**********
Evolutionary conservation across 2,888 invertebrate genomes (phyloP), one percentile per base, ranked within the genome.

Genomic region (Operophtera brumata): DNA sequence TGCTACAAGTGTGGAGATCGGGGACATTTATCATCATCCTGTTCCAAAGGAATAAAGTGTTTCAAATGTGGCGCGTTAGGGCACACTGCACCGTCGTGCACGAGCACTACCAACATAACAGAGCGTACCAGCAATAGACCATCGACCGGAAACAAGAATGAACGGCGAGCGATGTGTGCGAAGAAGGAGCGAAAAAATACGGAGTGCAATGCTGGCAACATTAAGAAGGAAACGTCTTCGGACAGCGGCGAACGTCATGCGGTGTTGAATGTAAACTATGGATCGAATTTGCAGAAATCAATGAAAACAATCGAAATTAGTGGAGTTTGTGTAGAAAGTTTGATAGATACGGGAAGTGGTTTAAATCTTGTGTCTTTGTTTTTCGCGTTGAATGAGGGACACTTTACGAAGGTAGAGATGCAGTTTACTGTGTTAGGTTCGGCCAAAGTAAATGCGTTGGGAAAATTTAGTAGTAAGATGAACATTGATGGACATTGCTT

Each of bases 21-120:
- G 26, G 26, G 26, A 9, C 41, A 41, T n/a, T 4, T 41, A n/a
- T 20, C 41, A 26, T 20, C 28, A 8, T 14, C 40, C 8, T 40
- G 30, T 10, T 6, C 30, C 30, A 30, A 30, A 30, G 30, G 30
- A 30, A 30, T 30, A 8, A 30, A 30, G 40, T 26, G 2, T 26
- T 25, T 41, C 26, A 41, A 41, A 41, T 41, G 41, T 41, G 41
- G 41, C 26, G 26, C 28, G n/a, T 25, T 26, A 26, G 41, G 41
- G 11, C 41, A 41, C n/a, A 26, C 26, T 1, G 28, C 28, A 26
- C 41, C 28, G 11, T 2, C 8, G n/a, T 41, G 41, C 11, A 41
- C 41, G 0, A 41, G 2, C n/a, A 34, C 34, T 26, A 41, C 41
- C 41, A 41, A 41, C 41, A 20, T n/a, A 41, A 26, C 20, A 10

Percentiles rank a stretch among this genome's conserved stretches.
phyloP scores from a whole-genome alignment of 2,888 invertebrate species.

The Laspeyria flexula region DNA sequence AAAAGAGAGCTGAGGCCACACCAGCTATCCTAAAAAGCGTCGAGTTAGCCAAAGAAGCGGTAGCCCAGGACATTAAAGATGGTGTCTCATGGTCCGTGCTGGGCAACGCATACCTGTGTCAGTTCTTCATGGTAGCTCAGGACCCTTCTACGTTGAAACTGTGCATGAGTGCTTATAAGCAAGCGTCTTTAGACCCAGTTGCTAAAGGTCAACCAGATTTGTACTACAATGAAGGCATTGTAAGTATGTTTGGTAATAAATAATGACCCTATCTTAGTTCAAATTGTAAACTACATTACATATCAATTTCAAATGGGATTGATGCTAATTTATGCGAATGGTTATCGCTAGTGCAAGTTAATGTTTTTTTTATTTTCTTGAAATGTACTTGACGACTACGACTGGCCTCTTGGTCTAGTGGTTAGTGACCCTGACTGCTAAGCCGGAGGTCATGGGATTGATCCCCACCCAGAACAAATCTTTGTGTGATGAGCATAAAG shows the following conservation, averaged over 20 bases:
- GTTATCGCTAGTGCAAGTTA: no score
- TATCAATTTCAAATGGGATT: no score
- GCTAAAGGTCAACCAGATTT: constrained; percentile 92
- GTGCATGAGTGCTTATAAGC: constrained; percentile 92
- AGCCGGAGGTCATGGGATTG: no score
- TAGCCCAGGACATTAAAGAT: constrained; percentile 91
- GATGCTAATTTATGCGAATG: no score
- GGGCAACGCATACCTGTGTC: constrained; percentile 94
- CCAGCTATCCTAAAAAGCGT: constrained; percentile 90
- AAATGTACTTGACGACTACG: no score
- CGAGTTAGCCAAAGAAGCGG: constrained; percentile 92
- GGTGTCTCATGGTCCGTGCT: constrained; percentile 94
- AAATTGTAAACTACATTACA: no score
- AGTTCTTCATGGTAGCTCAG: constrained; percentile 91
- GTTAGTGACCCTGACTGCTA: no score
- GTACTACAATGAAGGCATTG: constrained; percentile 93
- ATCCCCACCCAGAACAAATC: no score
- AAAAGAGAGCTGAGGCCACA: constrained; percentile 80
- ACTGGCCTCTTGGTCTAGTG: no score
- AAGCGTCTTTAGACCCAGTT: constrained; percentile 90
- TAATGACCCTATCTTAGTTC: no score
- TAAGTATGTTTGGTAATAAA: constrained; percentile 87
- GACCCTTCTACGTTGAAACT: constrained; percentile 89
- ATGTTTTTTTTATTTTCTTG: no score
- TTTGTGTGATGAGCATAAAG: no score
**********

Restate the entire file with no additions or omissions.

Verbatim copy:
Evolutionary conservation across 2,888 invertebrate genomes (phyloP), one percentile per base, ranked within the genome.

Genomic region (Operophtera brumata): DNA sequence TGCTACAAGTGTGGAGATCGGGGACATTTATCATCATCCTGTTCCAAAGGAATAAAGTGTTTCAAATGTGGCGCGTTAGGGCACACTGCACCGTCGTGCACGAGCACTACCAACATAACAGAGCGTACCAGCAATAGACCATCGACCGGAAACAAGAATGAACGGCGAGCGATGTGTGCGAAGAAGGAGCGAAAAAATACGGAGTGCAATGCTGGCAACATTAAGAAGGAAACGTCTTCGGACAGCGGCGAACGTCATGCGGTGTTGAATGTAAACTATGGATCGAATTTGCAGAAATCAATGAAAACAATCGAAATTAGTGGAGTTTGTGTAGAAAGTTTGATAGATACGGGAAGTGGTTTAAATCTTGTGTCTTTGTTTTTCGCGTTGAATGAGGGACACTTTACGAAGGTAGAGATGCAGTTTACTGTGTTAGGTTCGGCCAAAGTAAATGCGTTGGGAAAATTTAGTAGTAAGATGAACATTGATGGACATTGCTT

Each of bases 21-120:
- G 26, G 26, G 26, A 9, C 41, A 41, T n/a, T 4, T 41, A n/a
- T 20, C 41, A 26, T 20, C 28, A 8, T 14, C 40, C 8, T 40
- G 30, T 10, T 6, C 30, C 30, A 30, A 30, A 30, G 30, G 30
- A 30, A 30, T 30, A 8, A 30, A 30, G 40, T 26, G 2, T 26
- T 25, T 41, C 26, A 41, A 41, A 41, T 41, G 41, T 41, G 41
- G 41, C 26, G 26, C 28, G n/a, T 25, T 26, A 26, G 41, G 41
- G 11, C 41, A 41, C n/a, A 26, C 26, T 1, G 28, C 28, A 26
- C 41, C 28, G 11, T 2, C 8, G n/a, T 41, G 41, C 11, A 41
- C 41, G 0, A 41, G 2, C n/a, A 34, C 34, T 26, A 41, C 41
- C 41, A 41, A 41, C 41, A 20, T n/a, A 41, A 26, C 20, A 10

Percentiles rank a stretch among this genome's conserved stretches.
phyloP scores from a whole-genome alignment of 2,888 invertebrate species.

The Laspeyria flexula region DNA sequence AAAAGAGAGCTGAGGCCACACCAGCTATCCTAAAAAGCGTCGAGTTAGCCAAAGAAGCGGTAGCCCAGGACATTAAAGATGGTGTCTCATGGTCCGTGCTGGGCAACGCATACCTGTGTCAGTTCTTCATGGTAGCTCAGGACCCTTCTACGTTGAAACTGTGCATGAGTGCTTATAAGCAAGCGTCTTTAGACCCAGTTGCTAAAGGTCAACCAGATTTGTACTACAATGAAGGCATTGTAAGTATGTTTGGTAATAAATAATGACCCTATCTTAGTTCAAATTGTAAACTACATTACATATCAATTTCAAATGGGATTGATGCTAATTTATGCGAATGGTTATCGCTAGTGCAAGTTAATGTTTTTTTTATTTTCTTGAAATGTACTTGACGACTACGACTGGCCTCTTGGTCTAGTGGTTAGTGACCCTGACTGCTAAGCCGGAGGTCATGGGATTGATCCCCACCCAGAACAAATCTTTGTGTGATGAGCATAAAG shows the following conservation, averaged over 20 bases:
- GTTATCGCTAGTGCAAGTTA: no score
- TATCAATTTCAAATGGGATT: no score
- GCTAAAGGTCAACCAGATTT: constrained; percentile 92
- GTGCATGAGTGCTTATAAGC: constrained; percentile 92
- AGCCGGAGGTCATGGGATTG: no score
- TAGCCCAGGACATTAAAGAT: constrained; percentile 91
- GATGCTAATTTATGCGAATG: no score
- GGGCAACGCATACCTGTGTC: constrained; percentile 94
- CCAGCTATCCTAAAAAGCGT: constrained; percentile 90
- AAATGTACTTGACGACTACG: no score
- CGAGTTAGCCAAAGAAGCGG: constrained; percentile 92
- GGTGTCTCATGGTCCGTGCT: constrained; percentile 94
- AAATTGTAAACTACATTACA: no score
- AGTTCTTCATGGTAGCTCAG: constrained; percentile 91
- GTTAGTGACCCTGACTGCTA: no score
- GTACTACAATGAAGGCATTG: constrained; percentile 93
- ATCCCCACCCAGAACAAATC: no score
- AAAAGAGAGCTGAGGCCACA: constrained; percentile 80
- ACTGGCCTCTTGGTCTAGTG: no score
- AAGCGTCTTTAGACCCAGTT: constrained; percentile 90
- TAATGACCCTATCTTAGTTC: no score
- TAAGTATGTTTGGTAATAAA: constrained; percentile 87
- GACCCTTCTACGTTGAAACT: constrained; percentile 89
- ATGTTTTTTTTATTTTCTTG: no score
- TTTGTGTGATGAGCATAAAG: no score